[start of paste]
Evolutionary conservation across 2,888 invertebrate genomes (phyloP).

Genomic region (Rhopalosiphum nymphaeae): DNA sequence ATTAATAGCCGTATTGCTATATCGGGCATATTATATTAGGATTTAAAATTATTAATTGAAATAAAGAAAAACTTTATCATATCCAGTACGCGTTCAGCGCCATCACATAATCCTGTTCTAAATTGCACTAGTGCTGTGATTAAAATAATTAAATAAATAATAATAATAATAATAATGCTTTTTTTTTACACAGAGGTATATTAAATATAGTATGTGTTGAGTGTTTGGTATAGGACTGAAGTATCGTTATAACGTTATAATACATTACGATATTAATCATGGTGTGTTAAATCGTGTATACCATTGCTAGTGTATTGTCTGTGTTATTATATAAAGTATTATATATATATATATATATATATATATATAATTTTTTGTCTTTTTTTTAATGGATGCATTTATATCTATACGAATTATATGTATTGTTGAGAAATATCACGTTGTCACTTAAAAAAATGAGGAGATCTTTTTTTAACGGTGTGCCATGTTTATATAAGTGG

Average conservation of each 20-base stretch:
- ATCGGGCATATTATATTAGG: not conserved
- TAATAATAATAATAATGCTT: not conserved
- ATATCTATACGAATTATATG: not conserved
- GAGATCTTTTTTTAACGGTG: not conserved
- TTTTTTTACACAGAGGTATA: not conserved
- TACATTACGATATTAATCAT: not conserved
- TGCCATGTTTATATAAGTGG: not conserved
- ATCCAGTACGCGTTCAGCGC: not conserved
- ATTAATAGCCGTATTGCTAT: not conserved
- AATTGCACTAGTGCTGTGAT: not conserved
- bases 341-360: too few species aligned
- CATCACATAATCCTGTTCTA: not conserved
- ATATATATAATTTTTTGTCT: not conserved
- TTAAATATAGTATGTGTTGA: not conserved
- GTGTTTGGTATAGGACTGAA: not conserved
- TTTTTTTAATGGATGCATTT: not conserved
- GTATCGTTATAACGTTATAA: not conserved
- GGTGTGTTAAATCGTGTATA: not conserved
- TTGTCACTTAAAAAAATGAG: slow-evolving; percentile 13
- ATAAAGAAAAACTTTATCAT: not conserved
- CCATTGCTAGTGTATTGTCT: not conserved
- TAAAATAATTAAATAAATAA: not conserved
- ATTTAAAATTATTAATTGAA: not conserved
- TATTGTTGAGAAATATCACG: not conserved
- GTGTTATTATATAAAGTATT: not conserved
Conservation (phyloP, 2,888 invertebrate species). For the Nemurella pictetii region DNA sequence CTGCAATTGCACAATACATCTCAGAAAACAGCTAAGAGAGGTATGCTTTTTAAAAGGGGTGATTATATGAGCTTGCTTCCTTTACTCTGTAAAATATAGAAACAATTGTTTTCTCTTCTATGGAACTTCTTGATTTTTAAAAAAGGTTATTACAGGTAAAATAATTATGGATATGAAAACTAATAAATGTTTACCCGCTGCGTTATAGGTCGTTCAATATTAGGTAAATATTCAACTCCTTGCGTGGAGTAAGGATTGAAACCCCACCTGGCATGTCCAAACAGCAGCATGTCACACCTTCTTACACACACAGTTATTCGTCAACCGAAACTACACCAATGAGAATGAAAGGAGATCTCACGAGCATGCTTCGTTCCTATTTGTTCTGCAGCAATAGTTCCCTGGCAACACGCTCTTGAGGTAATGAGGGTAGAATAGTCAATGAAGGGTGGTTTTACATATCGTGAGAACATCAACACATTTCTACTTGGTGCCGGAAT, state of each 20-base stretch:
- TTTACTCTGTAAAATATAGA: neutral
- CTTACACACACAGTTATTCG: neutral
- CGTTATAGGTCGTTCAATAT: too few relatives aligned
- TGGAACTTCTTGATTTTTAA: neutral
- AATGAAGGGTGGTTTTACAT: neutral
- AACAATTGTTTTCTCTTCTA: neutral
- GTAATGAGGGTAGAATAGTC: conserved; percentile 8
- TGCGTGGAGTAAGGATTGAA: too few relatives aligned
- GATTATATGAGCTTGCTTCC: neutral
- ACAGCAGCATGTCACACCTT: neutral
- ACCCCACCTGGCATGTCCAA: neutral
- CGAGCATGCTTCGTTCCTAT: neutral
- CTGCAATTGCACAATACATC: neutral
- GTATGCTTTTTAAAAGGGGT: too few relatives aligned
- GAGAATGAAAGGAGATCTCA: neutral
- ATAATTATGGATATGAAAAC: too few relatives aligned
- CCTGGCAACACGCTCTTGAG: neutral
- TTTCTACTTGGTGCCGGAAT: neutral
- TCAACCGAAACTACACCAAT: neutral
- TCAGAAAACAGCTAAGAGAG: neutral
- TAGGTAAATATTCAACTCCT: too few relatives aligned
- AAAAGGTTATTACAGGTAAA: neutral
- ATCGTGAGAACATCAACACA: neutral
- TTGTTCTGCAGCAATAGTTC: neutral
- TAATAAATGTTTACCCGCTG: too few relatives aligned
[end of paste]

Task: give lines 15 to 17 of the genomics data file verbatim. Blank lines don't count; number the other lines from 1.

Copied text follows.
- CATCACATAATCCTGTTCTA: not conserved
- ATATATATAATTTTTTGTCT: not conserved
- TTAAATATAGTATGTGTTGA: not conserved